What did Thorin say to Thranduil when he declined the Elven King's offer?

  • I'm guessing it's the sort of thing you don't put into subtitles. The offer I am referring to is the one when Thranduil requests the moon stones from Erebor, in the King's throne room.

    Here is the scene:

    Thranduil: Some may imagine that a Noble quest is at hand. A Quest to reclaim a homeland and slay a dragon. I myself, suspect a more prosaic motive. Attempted burglary, or something of that ilk.
    [he leans down to look at Thorin closely]
    Thranduil: You have found a way in. You seek that which would bestow upon you the right to rule. A King's jewel. The Arkenstone. It is precious to you beyond measure, I understand that. There are gems in the mountain that I too desire. White gems of pure starlight. I offer you my help.
    [Thorin smiles]
    Thorin: I am listening.
    Thranduil: I will let you go, if you but return what is mine.
    Thorin: A favor for a favor.
    Thranduil: You have my word. One King to another.
    Thorin: I would not trust, Thranduil, the great King, to only his word. Till the end of all days be upon us!
    [Thranduil looks visibly shocked at Thorin's words]
    Thorin: You, lack all honor! I have seen how you treat your friends! We came to you once, starving, homeless; seeking your help. But you turned your back! You, turned away from the suffering of my people and the inferno that destroyed us!
    [in his own language]
    Thorin: May you die in dragon fire!
    Thranduil: Do not talk to me of dragon fire! I know it's wrath and ruin. I have faced the great serpents of the North.
    [suddenly one side of Thranduil's face becomes distorted, showing signs of being once burnt, then as he steps back his face returns to it's normal state]
    Thranduil: I warned your grandfather of what his greed would summon, but he would not listen.
    [Thranduil walks up the steps to his throne]
    Thranduil: You are just like him.
    [he motions for his guards to grab hold of Thorin who struggles as they hold him and take him away]
    Thranduil: Stay here if you will, and rot. A hundred years is a mere blink in a life of an Elf. I'm patient. I can wait.

    And

    Balin: Did he offer you a deal?
    Thorin: He did. I told him he could go ishkh khakfe andu null. Him and all his kin!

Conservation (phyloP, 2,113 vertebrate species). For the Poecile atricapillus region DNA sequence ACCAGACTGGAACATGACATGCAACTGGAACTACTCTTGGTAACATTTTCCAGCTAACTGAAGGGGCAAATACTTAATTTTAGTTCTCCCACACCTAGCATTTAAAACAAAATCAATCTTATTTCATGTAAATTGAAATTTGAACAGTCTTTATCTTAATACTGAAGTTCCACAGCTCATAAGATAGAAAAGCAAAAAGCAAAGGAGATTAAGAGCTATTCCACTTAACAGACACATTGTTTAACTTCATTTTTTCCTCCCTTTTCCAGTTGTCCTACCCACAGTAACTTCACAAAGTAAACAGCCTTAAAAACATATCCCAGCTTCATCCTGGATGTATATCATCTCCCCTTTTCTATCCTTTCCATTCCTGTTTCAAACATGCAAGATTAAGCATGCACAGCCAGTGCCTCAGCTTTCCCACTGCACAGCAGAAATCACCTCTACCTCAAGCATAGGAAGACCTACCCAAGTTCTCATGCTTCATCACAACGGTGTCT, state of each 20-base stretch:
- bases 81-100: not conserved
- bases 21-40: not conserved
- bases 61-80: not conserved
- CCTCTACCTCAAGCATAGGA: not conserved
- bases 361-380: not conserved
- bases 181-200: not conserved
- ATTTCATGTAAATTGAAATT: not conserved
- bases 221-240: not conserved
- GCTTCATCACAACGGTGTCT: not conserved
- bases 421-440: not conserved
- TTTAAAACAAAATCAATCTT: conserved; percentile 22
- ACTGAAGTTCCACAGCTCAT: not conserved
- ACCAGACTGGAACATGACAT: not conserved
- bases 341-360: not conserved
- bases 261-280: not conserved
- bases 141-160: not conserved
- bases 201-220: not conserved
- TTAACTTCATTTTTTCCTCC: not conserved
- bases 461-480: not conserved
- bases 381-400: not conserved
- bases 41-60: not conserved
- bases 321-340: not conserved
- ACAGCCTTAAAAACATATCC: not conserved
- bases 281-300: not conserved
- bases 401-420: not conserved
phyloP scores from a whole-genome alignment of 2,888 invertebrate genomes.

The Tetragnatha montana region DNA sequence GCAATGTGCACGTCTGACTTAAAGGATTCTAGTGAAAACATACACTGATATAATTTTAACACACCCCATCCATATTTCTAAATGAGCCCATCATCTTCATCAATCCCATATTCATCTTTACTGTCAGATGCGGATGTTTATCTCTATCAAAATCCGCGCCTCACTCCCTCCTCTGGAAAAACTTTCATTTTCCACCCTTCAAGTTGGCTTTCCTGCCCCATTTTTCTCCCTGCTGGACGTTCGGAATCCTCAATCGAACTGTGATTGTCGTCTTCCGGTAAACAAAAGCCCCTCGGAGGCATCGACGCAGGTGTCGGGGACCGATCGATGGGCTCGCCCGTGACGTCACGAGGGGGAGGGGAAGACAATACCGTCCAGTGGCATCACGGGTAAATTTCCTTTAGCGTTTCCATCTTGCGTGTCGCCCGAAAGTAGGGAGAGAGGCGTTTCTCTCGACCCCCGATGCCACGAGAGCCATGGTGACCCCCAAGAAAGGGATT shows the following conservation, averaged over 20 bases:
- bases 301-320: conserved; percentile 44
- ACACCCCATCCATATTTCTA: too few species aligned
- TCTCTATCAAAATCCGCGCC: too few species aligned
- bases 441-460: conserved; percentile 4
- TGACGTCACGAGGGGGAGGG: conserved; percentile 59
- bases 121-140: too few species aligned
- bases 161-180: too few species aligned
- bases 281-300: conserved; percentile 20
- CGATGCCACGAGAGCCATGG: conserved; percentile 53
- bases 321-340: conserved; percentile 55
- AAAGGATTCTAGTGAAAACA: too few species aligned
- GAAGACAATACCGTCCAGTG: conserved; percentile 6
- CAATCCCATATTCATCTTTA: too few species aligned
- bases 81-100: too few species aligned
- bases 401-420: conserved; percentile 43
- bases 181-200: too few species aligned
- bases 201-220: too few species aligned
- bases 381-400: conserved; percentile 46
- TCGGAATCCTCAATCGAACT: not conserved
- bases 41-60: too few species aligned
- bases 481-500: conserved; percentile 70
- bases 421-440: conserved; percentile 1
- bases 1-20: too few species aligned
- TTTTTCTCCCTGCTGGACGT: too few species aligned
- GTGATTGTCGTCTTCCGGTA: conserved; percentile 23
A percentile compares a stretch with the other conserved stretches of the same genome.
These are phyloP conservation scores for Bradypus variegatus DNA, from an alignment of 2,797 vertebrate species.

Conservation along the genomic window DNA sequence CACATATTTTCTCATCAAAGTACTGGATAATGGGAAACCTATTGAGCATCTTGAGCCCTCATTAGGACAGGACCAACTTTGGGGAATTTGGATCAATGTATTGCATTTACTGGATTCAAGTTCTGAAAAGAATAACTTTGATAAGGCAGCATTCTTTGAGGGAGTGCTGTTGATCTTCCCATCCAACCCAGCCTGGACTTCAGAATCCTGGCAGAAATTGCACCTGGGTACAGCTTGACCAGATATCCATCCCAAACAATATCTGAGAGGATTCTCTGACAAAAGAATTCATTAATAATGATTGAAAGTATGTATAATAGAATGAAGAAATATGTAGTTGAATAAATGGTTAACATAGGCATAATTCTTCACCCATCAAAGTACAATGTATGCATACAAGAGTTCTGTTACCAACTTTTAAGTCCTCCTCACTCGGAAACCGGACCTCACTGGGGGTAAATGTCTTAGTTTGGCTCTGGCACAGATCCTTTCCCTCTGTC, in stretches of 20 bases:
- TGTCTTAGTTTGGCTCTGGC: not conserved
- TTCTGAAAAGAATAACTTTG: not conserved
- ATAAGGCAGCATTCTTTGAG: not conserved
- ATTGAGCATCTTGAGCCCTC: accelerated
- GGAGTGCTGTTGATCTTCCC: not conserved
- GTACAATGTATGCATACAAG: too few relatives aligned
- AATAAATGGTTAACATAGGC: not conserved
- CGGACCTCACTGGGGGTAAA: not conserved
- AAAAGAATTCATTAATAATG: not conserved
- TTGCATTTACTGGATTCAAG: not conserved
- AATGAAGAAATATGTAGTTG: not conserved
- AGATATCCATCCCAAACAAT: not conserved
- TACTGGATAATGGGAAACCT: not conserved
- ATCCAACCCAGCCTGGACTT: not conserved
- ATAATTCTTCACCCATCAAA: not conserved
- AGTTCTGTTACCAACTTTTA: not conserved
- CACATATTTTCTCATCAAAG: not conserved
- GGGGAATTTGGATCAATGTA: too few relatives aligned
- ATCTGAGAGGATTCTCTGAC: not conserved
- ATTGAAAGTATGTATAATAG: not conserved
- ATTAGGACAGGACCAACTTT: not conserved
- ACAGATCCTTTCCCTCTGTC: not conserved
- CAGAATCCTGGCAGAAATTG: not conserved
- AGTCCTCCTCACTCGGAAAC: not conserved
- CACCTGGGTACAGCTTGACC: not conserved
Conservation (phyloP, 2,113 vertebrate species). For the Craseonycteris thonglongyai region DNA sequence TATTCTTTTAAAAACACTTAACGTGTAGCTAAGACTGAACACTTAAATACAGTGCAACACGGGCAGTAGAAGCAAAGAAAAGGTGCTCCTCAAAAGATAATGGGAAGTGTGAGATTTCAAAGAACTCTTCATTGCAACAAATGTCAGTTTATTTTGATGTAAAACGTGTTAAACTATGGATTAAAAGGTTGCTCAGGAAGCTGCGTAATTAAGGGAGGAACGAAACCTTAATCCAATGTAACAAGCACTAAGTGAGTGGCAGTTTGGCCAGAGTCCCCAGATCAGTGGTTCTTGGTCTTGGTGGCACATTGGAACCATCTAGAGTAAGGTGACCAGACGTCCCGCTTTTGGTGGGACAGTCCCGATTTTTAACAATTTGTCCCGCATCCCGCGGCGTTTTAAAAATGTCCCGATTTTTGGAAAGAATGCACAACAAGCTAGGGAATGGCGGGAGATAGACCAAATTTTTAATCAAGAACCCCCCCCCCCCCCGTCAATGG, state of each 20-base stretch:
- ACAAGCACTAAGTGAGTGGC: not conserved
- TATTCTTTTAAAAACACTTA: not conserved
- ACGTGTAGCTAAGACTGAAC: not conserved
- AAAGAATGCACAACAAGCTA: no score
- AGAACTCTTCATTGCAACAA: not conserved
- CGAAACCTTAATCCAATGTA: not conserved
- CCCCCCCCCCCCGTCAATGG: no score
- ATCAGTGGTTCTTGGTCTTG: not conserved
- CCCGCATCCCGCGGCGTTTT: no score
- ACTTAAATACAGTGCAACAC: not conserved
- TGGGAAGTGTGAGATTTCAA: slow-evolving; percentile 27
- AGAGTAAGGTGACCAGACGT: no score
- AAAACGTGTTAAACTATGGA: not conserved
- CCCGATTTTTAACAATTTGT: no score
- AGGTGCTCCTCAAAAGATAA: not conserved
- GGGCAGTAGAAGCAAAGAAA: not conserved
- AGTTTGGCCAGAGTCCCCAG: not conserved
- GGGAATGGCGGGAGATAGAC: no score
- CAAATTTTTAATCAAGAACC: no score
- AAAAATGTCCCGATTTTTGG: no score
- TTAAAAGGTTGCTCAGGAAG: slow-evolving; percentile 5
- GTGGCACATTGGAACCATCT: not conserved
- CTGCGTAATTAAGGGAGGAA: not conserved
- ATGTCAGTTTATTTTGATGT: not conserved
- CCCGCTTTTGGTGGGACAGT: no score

Balin: Well, that's that then. The deal was our only hope.

    Both passages from here.

    Was this phrase ([in his own language] above) and his one to Balin (ishkh khakfe andu null) in the book. What did they say?

    The interaction between Thranduil and Thorin is _signficantly_ different between the movie and the book. I wouldn't look to the book for answers here. (And no, there was no cussin' in the original.)

    @Wrathchild, the trolls did actually do some mild cussing

    What offer? Can you state the question more clearly?

    I'm not sure exactly... something about Thranduil's mom and a dragon's tail.

    Was it "no thank you, kind sir"?

    @Kevin Yes, I'm afraid they actually did talk like that.

  • Correct answer

    7 years ago

    This phrase doesn't occur in the book.

    The Khuzdul (Dwarvish) used in the movies was largely constructed by the linguist David Salo, and his blog can be viewed at the following link: http://midgardsmal.com/ - I see that he doesn't yet have sufficient information on it to fully translate this particular phrase, although andu may be related to either undu “beneath, under” or v. und- “procreate”. The implied rudeness suggests the latter, but there's no evidence either way.

    Actual Khuzdul in the books was very limited by comparison - we have some names of geographical features around Moria, the inscription on Balin's tomb ("Balin Fundinul Uzbad Khazaddumu"), Gimli's war-cry at Helm's Deep ("Baruk Khazâd! Khazâd ai-mênu!"), a scattering of other words and names, and that's all. Certainly not enough to construct arbitrary phrases with.

    Khuzdul itself hadn't yet been invented at the time the Hobbit was written - the Lhammas of the 1930s contains some fleeting mentions of Dwarvish languages, such as the following extract (there is also a mere handful of names in contemporaneous work):

    Of the language of the Dwarves little is known to us, save that its origin is as dark as is the origin of the Dwarvish race itself; and their tongues are not akin to other tongues, but wholly alien, and they are harsh and intricate, and few have essayed to learn them.

    Therefore any Khuzdul you hear in the Hobbit movies is either sourced from later (and very much more limited) work, or from the invention of David Salo, to who's blog I refer you for further information.

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Content dated before 6/26/2020 9:53 AM